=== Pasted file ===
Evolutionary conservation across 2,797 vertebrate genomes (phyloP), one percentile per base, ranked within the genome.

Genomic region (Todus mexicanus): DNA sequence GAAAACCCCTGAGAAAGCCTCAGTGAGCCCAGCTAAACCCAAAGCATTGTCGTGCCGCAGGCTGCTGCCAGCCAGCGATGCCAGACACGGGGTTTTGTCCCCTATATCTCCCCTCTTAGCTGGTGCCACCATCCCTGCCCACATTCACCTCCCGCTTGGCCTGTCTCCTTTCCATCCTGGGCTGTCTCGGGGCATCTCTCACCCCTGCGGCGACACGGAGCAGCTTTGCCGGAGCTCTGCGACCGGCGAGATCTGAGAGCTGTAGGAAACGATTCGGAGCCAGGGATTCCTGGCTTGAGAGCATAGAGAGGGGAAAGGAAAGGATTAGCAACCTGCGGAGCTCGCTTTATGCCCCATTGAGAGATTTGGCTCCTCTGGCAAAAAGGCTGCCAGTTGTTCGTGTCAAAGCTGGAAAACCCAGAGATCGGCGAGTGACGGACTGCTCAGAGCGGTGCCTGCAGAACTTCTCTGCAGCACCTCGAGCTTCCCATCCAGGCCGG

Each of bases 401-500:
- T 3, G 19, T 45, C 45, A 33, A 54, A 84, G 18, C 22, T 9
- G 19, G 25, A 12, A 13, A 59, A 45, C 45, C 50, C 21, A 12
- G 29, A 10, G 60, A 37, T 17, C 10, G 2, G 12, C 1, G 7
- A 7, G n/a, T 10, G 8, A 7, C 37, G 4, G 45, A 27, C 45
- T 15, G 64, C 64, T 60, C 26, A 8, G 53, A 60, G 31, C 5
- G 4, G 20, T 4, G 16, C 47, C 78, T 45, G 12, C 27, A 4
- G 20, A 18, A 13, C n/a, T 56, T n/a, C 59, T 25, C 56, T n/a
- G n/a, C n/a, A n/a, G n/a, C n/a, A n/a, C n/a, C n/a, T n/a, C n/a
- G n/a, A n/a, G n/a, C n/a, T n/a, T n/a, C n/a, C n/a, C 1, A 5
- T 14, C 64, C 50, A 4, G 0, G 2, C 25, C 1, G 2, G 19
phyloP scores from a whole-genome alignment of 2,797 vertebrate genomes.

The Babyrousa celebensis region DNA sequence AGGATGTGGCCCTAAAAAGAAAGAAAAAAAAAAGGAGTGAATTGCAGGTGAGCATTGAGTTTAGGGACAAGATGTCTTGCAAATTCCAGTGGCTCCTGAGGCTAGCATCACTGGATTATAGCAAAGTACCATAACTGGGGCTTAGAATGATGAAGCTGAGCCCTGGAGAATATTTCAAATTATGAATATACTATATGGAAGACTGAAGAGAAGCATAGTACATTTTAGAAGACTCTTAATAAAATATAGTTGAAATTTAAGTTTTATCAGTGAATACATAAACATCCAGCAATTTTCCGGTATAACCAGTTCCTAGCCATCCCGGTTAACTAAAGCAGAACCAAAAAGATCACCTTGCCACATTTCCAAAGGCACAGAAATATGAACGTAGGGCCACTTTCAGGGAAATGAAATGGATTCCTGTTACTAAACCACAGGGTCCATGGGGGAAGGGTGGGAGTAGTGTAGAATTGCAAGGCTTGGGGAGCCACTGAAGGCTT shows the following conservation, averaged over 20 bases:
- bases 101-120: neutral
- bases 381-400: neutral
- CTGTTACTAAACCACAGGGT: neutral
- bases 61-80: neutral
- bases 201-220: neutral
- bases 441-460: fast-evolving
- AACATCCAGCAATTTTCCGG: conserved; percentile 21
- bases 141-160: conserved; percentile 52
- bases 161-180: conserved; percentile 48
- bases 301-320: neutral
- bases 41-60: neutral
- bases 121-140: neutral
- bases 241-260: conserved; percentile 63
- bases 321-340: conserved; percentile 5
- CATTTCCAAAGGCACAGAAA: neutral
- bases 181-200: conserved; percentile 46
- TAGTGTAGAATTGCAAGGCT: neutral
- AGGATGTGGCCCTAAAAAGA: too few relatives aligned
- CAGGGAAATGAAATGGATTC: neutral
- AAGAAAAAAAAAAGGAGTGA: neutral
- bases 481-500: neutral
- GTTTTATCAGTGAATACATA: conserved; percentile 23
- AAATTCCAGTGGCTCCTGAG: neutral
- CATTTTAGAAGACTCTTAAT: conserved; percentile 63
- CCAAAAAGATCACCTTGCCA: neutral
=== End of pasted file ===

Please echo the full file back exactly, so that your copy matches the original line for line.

Evolutionary conservation across 2,797 vertebrate genomes (phyloP), one percentile per base, ranked within the genome.

Genomic region (Todus mexicanus): DNA sequence GAAAACCCCTGAGAAAGCCTCAGTGAGCCCAGCTAAACCCAAAGCATTGTCGTGCCGCAGGCTGCTGCCAGCCAGCGATGCCAGACACGGGGTTTTGTCCCCTATATCTCCCCTCTTAGCTGGTGCCACCATCCCTGCCCACATTCACCTCCCGCTTGGCCTGTCTCCTTTCCATCCTGGGCTGTCTCGGGGCATCTCTCACCCCTGCGGCGACACGGAGCAGCTTTGCCGGAGCTCTGCGACCGGCGAGATCTGAGAGCTGTAGGAAACGATTCGGAGCCAGGGATTCCTGGCTTGAGAGCATAGAGAGGGGAAAGGAAAGGATTAGCAACCTGCGGAGCTCGCTTTATGCCCCATTGAGAGATTTGGCTCCTCTGGCAAAAAGGCTGCCAGTTGTTCGTGTCAAAGCTGGAAAACCCAGAGATCGGCGAGTGACGGACTGCTCAGAGCGGTGCCTGCAGAACTTCTCTGCAGCACCTCGAGCTTCCCATCCAGGCCGG

Each of bases 401-500:
- T 3, G 19, T 45, C 45, A 33, A 54, A 84, G 18, C 22, T 9
- G 19, G 25, A 12, A 13, A 59, A 45, C 45, C 50, C 21, A 12
- G 29, A 10, G 60, A 37, T 17, C 10, G 2, G 12, C 1, G 7
- A 7, G n/a, T 10, G 8, A 7, C 37, G 4, G 45, A 27, C 45
- T 15, G 64, C 64, T 60, C 26, A 8, G 53, A 60, G 31, C 5
- G 4, G 20, T 4, G 16, C 47, C 78, T 45, G 12, C 27, A 4
- G 20, A 18, A 13, C n/a, T 56, T n/a, C 59, T 25, C 56, T n/a
- G n/a, C n/a, A n/a, G n/a, C n/a, A n/a, C n/a, C n/a, T n/a, C n/a
- G n/a, A n/a, G n/a, C n/a, T n/a, T n/a, C n/a, C n/a, C 1, A 5
- T 14, C 64, C 50, A 4, G 0, G 2, C 25, C 1, G 2, G 19
phyloP scores from a whole-genome alignment of 2,797 vertebrate genomes.

The Babyrousa celebensis region DNA sequence AGGATGTGGCCCTAAAAAGAAAGAAAAAAAAAAGGAGTGAATTGCAGGTGAGCATTGAGTTTAGGGACAAGATGTCTTGCAAATTCCAGTGGCTCCTGAGGCTAGCATCACTGGATTATAGCAAAGTACCATAACTGGGGCTTAGAATGATGAAGCTGAGCCCTGGAGAATATTTCAAATTATGAATATACTATATGGAAGACTGAAGAGAAGCATAGTACATTTTAGAAGACTCTTAATAAAATATAGTTGAAATTTAAGTTTTATCAGTGAATACATAAACATCCAGCAATTTTCCGGTATAACCAGTTCCTAGCCATCCCGGTTAACTAAAGCAGAACCAAAAAGATCACCTTGCCACATTTCCAAAGGCACAGAAATATGAACGTAGGGCCACTTTCAGGGAAATGAAATGGATTCCTGTTACTAAACCACAGGGTCCATGGGGGAAGGGTGGGAGTAGTGTAGAATTGCAAGGCTTGGGGAGCCACTGAAGGCTT shows the following conservation, averaged over 20 bases:
- bases 101-120: neutral
- bases 381-400: neutral
- CTGTTACTAAACCACAGGGT: neutral
- bases 61-80: neutral
- bases 201-220: neutral
- bases 441-460: fast-evolving
- AACATCCAGCAATTTTCCGG: conserved; percentile 21
- bases 141-160: conserved; percentile 52
- bases 161-180: conserved; percentile 48
- bases 301-320: neutral
- bases 41-60: neutral
- bases 121-140: neutral
- bases 241-260: conserved; percentile 63
- bases 321-340: conserved; percentile 5
- CATTTCCAAAGGCACAGAAA: neutral
- bases 181-200: conserved; percentile 46
- TAGTGTAGAATTGCAAGGCT: neutral
- AGGATGTGGCCCTAAAAAGA: too few relatives aligned
- CAGGGAAATGAAATGGATTC: neutral
- AAGAAAAAAAAAAGGAGTGA: neutral
- bases 481-500: neutral
- GTTTTATCAGTGAATACATA: conserved; percentile 23
- AAATTCCAGTGGCTCCTGAG: neutral
- CATTTTAGAAGACTCTTAAT: conserved; percentile 63
- CCAAAAAGATCACCTTGCCA: neutral